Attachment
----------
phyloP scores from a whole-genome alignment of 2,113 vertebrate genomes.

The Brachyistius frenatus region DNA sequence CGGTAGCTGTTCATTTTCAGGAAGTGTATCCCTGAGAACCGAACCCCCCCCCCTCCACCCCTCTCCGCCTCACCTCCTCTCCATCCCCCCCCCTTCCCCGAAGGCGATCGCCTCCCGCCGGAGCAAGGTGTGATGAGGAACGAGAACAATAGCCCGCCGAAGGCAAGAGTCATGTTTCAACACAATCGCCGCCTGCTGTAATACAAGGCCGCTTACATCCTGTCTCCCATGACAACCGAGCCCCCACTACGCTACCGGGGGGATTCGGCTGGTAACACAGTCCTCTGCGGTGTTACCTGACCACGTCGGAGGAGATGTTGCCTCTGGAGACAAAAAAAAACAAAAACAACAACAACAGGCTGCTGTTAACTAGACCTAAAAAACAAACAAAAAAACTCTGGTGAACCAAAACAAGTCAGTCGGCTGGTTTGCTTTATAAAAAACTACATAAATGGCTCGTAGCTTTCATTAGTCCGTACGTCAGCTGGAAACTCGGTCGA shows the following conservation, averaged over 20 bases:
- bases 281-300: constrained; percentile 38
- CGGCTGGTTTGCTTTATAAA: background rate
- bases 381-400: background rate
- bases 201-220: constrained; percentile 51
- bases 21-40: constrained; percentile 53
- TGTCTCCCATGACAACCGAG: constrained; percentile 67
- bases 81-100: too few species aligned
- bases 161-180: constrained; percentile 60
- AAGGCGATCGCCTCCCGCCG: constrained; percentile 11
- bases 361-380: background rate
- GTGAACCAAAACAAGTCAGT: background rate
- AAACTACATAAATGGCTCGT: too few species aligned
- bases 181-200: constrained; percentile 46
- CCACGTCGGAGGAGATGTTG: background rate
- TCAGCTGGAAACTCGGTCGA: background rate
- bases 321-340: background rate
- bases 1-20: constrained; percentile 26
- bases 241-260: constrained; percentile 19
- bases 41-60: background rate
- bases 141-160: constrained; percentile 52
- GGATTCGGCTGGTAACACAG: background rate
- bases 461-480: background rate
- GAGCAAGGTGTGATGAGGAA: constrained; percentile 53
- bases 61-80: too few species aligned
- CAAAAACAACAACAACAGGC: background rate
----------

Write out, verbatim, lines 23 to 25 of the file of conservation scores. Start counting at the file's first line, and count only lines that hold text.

- GGATTCGGCTGGTAACACAG: background rate
- bases 461-480: background rate
- GAGCAAGGTGTGATGAGGAA: constrained; percentile 53